“There are two kinds of love. Our love. God’s love. But God makes both kinds of them.” Jenny – age 8

“Love is when you tell a guy you like his shirt, then he wears it everyday.” Noelle – age 7

“Love is like a little old woman and a little old man who are still friends even after they know each other so well.” Tommy – age 6

“During my piano recital, I was on a stage and I was scared.  I looked at all the people watching me and saw my daddy waving and smiling.  He was the only one doing that.  I wasn’t scared anymore,” Cindy – age 8

“My mommy loves me more than anybody. You don’t see anyone else kissing me to sleep at night.” Clare – age 6

“Love is when Mommy gives Daddy the best piece of chicken.” Elaine -age 5

“Love is when Mommy sees Daddy smelly and sweaty and still says he is handsomer than Robert Redford.” Chris – age 7

“Love is when your puppy licks your face even after you left him alone all day.” Mary Ann – age 4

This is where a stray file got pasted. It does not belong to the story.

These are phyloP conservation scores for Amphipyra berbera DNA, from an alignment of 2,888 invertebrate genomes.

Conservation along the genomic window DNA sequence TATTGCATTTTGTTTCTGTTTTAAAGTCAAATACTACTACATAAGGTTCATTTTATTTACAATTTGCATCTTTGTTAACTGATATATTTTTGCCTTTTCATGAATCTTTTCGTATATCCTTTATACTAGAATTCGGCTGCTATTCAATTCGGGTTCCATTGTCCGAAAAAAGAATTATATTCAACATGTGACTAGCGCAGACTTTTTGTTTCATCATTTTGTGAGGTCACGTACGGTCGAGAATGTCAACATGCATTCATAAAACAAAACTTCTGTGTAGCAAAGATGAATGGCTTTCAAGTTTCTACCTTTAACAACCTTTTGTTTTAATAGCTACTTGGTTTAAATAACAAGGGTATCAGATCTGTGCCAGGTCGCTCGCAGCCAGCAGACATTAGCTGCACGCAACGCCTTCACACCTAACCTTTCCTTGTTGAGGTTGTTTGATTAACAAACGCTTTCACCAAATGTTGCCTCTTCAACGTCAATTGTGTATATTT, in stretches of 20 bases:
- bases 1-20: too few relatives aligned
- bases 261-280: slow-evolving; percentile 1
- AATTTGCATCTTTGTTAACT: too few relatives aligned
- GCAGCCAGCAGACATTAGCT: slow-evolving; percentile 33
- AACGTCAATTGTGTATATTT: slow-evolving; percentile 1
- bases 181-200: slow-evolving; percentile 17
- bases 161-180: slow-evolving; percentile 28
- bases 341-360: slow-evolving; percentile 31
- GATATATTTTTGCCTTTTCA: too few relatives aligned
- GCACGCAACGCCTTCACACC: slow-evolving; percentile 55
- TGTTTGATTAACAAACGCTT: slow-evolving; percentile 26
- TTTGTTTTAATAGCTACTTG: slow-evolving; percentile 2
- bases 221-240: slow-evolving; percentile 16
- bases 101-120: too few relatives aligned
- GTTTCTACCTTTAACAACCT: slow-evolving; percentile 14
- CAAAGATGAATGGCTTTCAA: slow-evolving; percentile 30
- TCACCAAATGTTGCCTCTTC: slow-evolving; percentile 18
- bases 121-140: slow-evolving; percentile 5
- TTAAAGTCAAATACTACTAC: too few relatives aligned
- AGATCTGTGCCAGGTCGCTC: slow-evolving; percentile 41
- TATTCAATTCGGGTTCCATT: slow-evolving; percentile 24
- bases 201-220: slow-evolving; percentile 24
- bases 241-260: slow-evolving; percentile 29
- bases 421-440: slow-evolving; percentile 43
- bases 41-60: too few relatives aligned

“I know my older sister loves me because she gives me all her old clothes and has to go out and buy new ones.” Lauren – age 4

“When you love somebody, your eyelashes go up and down and little stars come out of you.” Karen – age 7

“Love is when Mommy sees Daddy on the toilet and she doesn’t think it’s gross.” Mark – age 6

“You really shouldn’t say ‘I love you’ unless you mean it. But if you mean it, you should say it a lot. People forget,” Jessica – age 8

Author and lecturer Leo Buscaglia was once judging a contest to find the most caring child. The winner was a four year old child whose next door neighbor was an elderly gentleman who had recently lost his wife. Upon seeing the man cry, the little boy went into the old gentleman’s yard, climbed onto his lap, and just sat there. When his Mother asked him what he had said to the neighbor, the little boy said, “Nothing, I just helped him cry.”

Kids really know how to make you feel loved & capture every fibre of your emotion!

No parents taught them but they instinctively say the nicest things you can ever imagine! They say what comes naturally!! Nothing complex or complicated!!!

Watch Out! Being Old & Disabled

Watch Out!

Being Old & Disabled

mr_six_contest_smallStill Spirited & Energetic?